A macro image of a backlit white tulip with pink accents.
© Lauren McDonagh-Pereira Photography

Reason #1: Tezos Gas Fees are Incredibly Low for Minting and Collecting Art Work

Gas fees are incredibly low on Tezos, which is usually what first catches people’s eye about the blockchain. The low gas fees give artists the opportunity to experiment with different styles of work, allows collectors to take chances on new artists, and gives people of lower socio-economic backgrounds the ability to participate in the crypto art scene. Anyone who scoffs at gas fees being a barrier to entry for artists and collectors simply doesn’t live in the real world.

On Objkt.com, it costs about $2 USD to set up a new profile and create your first collection. After that it cost roughly 11 to 16 cents per transaction. This means that when you mint a new art piece, list it for sale, collect a piece of art, or decide to burn a piece of your art, you will only need to pay a few cents to do so. Compared to the gas fees on the Ethereum network, this is nothing.

On ETH, paying $50 USD to create a collection, mint a piece, and list it for sale would be considered a bargain. ETH gas fees fluctuate wildly based on network traffic. So if you want to collect a piece at the wrong time of day, or when some big project has a new drop, you might end up being charged more in ETH gas fees than you are spending on the artist’s work. 

The low gas fees on the Tezos blockchain give artists the opportunity to experiment with different styles of their work to see what attracts an audience and what flops. I do not mind spending $3 to find out whether or not people are interested in my macro flower photography. However, I simply cannot afford to spend $100+ on the ETH network to deviate from my landscape work only to find out that no one is interested.

This flexibility allows artists to test the market, explore their personal creative boundaries, and showcase a myriad of talents. None of this experimentation would be possible without the low cost of minting on Tezos.

Low gas fees also allow collectors to take risks. Because gas fees are lower, artists are able to sell their work for a lower price point on Tez then they would need to to break even on ETH. These lower prices, in turn, allow collectors to pick up pieces from a wide variety of up and coming artists without sinking too much money into any particular unknown person. The NFT Art world is still very new. No one really knows what is going to happen over the next decade, whether these pieces will grow in value, whether artists will still support the work they are minting now and so on. For a collector, its much more palatable to give an artist $20 to collect a gorgeous Tezos edition that might have a high value in a few years than it is to give an artist $800 for an ETH 1-of-1 that might be worth nothing in the future. This allows collectors to buy work from new and unknown artists, which in turn grows the Tezos art community as a whole. For collectors, low gas fees helps them hedge their bets and diversify their collections.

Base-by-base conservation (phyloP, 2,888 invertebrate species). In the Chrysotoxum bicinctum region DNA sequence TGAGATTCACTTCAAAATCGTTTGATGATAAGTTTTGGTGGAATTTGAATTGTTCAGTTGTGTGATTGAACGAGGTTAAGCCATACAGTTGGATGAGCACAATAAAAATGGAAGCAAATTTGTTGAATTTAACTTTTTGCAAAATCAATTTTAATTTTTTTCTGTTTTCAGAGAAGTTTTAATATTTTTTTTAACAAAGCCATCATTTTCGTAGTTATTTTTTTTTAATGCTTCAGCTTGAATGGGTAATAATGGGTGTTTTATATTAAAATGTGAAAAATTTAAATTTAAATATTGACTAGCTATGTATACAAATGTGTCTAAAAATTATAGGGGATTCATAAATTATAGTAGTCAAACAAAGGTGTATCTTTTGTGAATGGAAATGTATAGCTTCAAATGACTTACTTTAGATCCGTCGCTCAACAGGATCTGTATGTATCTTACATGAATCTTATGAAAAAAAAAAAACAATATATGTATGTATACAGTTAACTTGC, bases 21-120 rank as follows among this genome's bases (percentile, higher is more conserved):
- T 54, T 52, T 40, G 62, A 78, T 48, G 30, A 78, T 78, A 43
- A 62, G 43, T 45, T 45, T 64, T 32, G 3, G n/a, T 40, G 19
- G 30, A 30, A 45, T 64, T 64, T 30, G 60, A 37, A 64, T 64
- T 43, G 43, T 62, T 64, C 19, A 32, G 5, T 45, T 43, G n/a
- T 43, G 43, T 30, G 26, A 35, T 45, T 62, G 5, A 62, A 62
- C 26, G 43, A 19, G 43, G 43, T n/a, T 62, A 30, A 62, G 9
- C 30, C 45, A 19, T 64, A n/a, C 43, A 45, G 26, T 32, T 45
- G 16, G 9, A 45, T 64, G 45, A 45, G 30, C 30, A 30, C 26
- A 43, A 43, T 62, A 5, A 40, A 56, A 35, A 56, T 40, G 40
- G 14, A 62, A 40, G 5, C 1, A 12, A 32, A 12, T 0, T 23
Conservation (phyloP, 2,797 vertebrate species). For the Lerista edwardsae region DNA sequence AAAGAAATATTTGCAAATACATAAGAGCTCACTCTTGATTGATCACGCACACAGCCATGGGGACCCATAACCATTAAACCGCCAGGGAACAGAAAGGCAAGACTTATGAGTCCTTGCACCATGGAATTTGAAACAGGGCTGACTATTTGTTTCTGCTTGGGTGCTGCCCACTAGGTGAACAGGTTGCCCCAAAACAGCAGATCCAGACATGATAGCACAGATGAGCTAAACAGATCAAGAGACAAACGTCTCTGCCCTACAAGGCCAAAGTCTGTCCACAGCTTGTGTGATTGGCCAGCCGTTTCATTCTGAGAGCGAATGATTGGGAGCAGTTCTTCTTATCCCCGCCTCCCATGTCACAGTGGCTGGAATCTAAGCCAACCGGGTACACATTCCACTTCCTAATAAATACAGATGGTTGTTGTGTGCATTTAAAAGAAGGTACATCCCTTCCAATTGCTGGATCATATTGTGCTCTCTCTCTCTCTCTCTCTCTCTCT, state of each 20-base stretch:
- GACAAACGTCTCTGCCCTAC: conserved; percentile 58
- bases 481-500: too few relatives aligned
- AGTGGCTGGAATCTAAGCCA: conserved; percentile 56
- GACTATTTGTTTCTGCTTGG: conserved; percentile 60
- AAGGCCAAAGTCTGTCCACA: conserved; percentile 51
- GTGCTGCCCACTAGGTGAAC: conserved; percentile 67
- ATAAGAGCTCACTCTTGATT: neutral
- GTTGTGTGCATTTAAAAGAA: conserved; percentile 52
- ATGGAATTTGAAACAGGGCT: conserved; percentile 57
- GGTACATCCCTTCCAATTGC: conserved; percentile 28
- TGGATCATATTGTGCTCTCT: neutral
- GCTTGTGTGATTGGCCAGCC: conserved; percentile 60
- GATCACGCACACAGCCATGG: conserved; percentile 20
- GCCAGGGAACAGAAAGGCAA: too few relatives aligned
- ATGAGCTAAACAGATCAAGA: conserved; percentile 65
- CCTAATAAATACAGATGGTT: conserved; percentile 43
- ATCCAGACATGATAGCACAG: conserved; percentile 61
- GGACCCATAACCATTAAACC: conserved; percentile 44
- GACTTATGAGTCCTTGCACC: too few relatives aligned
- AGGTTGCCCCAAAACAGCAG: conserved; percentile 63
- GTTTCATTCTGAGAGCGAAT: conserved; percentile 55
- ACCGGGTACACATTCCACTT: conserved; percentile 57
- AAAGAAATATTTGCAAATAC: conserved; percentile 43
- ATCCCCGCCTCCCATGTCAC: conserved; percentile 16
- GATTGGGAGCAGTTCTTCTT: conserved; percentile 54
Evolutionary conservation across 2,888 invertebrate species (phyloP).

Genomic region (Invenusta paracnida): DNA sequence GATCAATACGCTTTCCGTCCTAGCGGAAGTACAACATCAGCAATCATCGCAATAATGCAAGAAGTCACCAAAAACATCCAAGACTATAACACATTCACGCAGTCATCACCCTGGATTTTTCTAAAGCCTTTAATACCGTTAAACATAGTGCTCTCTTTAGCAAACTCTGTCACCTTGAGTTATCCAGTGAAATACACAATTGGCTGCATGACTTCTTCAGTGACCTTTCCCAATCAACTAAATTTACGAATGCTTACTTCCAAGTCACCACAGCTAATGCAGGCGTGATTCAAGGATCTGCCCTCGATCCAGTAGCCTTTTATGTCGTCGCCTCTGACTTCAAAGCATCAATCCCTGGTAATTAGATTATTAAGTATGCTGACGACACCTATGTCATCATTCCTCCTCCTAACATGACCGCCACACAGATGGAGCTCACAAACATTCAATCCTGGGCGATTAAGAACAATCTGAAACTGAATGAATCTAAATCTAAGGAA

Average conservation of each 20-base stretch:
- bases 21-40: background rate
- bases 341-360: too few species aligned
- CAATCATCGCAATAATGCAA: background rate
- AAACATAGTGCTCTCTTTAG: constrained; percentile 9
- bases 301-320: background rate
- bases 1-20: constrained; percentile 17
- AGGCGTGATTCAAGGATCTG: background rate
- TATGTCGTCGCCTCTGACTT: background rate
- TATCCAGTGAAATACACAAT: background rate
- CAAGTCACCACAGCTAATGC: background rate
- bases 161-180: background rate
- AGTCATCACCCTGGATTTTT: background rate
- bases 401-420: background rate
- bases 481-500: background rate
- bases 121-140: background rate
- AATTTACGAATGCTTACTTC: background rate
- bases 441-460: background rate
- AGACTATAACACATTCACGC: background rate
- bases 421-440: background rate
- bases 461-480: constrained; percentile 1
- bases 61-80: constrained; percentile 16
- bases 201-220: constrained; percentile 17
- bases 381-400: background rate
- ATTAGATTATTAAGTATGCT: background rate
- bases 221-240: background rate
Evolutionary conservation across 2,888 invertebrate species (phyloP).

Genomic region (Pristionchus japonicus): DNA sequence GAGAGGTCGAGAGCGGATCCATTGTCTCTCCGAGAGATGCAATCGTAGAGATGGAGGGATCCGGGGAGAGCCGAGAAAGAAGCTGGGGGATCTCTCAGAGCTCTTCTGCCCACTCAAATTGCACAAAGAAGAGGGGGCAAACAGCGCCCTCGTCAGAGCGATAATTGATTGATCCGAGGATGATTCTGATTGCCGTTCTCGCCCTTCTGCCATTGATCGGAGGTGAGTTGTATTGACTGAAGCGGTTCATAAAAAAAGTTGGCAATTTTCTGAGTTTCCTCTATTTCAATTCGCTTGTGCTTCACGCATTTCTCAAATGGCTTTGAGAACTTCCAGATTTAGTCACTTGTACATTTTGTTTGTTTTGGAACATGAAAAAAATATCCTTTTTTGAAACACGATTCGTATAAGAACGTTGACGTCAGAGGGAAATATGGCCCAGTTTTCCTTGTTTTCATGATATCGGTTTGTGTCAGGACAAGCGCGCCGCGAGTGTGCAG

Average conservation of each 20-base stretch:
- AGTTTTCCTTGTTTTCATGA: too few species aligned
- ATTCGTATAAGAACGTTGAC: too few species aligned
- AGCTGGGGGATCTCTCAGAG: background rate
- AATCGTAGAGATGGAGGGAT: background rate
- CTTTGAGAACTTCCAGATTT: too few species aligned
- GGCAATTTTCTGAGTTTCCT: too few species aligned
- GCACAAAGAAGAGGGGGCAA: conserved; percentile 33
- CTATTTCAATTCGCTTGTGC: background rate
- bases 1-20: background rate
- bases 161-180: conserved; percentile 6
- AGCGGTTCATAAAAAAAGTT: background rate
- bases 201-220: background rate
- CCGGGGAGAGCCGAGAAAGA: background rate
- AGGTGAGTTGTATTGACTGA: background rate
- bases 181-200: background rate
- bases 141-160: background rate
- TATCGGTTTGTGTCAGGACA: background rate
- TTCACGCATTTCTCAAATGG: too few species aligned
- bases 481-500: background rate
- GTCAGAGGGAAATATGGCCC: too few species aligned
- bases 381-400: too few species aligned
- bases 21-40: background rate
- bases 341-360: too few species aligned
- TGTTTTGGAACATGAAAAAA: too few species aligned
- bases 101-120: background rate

Diversity is one of the best parts about the Tezos art world. Artists from all over the world are able to have a seat at the table. Established artists and student artists can afford to mint work. At times, people who are unable to afford the roughly $5 USD to get started are offered the startup funds from communities like, Flare. Many artists from wealthier countries are happy to offer someone else the small fee to get them started if its true barrier for them. This would be nearly impossible on other blockchains with higher minting fees. High costs of transactions serves to disenfranchise and gatekeep any artist who does not have ample disposable income. Tezos benefits from a wide variety of art by creators from all over the world because its minting fees are low and the financial barrier to entry is minimal.

Low gas fees on Tezos transactions are a big draw to the blockchain for both artists and creators. I expect, as blockchain technology begins to spread to the wider society, the gas fees on Ethereum and Bitcoin will be a major point of contention for many consumers, and that Tezos will have a distinct advantage with its minimal transaction costs. 

A wide angle shot of autumn trees at the edge of a lake. A sunburst from the setting sun glows through the branches. The long shadows of the trees are cast upon the leaf-strewn ground.
© Lauren McDonagh-Pereira Photography


In case you missed the memo, I love Tezos. 

I love that I can mint my macro photography and my landscape photography and my bird photography without fear of “confusing” my audience or breaking the bank.

I love that I can collect art from other artists at a reasonable price to show my support and to help the community grow. 

I love that I have met artists from all over the world and been exposed to different cultural perspectives through art on the Tezos blockchain.

And most of all, I love that I have helped to build a community of artists who support each other, encourage each other, and constantly inspire each other to do better.